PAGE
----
How To: Launch “Task Manager” in Linux using Ctrl+Alt+Del

If you have only recently migrated from Windows to Linux, then you probably are still in the habit of launching Task Manager in order to close rogue programs which misbehaves. Although, even if you don’t find yourself belong into that category, the following still might be of great use for you, so check it out.

Updated Mar 25, 2015How To's
task manager vs system monitor

Different naming

On Windows platform, you can easily invoke Task Manager by pressing Ctrl + Alt + Delete keys, all at the same time, however on Linux, on the other hand, this is not quite the case. Also, it might be a bit difficult to launch “Task Manager” if you don’t even know what’s it called, right?!

Funny enough, some Linux desktop environments have all kinds of weird names for it, on KDE it’s – KDE System Guard (KSysguard), for GNOME users it’s known as – Gnome System Monitor, so depends on which D.E. you are using, you’ll need to launch different kinds of apps for that matter.

[ This specific ‘How To’ is going to concentrate mainly on Gnome based environments such as, Gnome Shell and Unity (Ubuntu), but the same is applicable for any Linux distro, you’ll just need to change the name of the app you’re invoking. ]

Create a shortcut

system-monitor shortcut

Start by going inside Settings (through the top panel’s menu) > Keyboard > Shortcuts tab > on the bottom of the right pane press the + button. Now you’ll be prompted to enter a name and command, choose whatever name you feel like, just make sure it will be easy for you to recognize and remember (for comfort sake).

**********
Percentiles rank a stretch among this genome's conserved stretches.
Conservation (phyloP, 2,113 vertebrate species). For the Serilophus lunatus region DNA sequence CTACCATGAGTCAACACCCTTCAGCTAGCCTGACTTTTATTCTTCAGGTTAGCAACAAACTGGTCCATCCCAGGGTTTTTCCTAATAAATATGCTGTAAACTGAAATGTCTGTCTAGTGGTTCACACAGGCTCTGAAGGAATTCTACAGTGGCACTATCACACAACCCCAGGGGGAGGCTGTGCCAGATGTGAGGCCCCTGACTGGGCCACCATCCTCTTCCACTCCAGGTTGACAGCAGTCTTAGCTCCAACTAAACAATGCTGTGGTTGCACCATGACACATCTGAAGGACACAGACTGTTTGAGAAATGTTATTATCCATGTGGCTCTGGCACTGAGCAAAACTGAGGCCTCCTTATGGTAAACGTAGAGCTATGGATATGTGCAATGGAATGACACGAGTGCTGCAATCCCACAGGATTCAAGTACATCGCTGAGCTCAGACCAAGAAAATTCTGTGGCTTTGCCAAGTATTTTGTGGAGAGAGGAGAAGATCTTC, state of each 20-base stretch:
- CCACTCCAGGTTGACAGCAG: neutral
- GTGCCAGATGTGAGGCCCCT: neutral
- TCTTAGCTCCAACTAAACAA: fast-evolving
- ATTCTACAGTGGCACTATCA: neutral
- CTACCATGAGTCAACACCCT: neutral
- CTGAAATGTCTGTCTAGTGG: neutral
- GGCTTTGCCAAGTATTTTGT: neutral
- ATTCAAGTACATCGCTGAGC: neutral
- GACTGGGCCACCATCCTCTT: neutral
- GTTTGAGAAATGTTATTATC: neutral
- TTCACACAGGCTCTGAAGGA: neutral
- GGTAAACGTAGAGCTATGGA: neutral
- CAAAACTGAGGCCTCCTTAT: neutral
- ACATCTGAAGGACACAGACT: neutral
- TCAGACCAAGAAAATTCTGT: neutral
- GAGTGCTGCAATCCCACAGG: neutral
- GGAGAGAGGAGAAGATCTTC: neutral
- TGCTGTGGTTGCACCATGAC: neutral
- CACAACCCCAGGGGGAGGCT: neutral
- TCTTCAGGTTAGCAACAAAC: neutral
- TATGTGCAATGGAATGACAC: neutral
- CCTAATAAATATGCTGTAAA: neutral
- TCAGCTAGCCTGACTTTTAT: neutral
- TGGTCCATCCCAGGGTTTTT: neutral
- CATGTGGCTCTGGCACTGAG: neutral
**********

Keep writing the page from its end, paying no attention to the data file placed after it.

For the ‘Command:’ field, type: gnome-system-monitor including the dashes in between > press Apply, almost done, click on the line where you see your new shortcut (where it says New accelerator…) and press the key string you wish to use for invoking “Task Manager”. Note that the button string you choose might had already been taken, so it’s up to you whether to use it or choose another one.

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Angry Grizzly Aug '15
Neither command worked for me I'm new to Linux mint, it was installed on a laptop that I got in exchange for a windows XP laptop thus I did not install the os or set up the administration of it. Basically I was "handed" this laptop by a third party and was told "good luck" and I need a brief tutorial as to how to administer the OS
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Liron Aug '15 Angry Grizzly
Hi @angrygrizzly:disqus , there can be many reasons for why this didn't work for you on Linux Mint, one of them being - you may have a different tool installed on your laptop than gnome-system-monitor for example. Try to remember that there's a learning curve for everything new that you do and try not to get discourage for not succeeding in your first trial...
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Oº°‘¨Chisa¨‘°ºO pic Nov '14
Thanks for this tutorial

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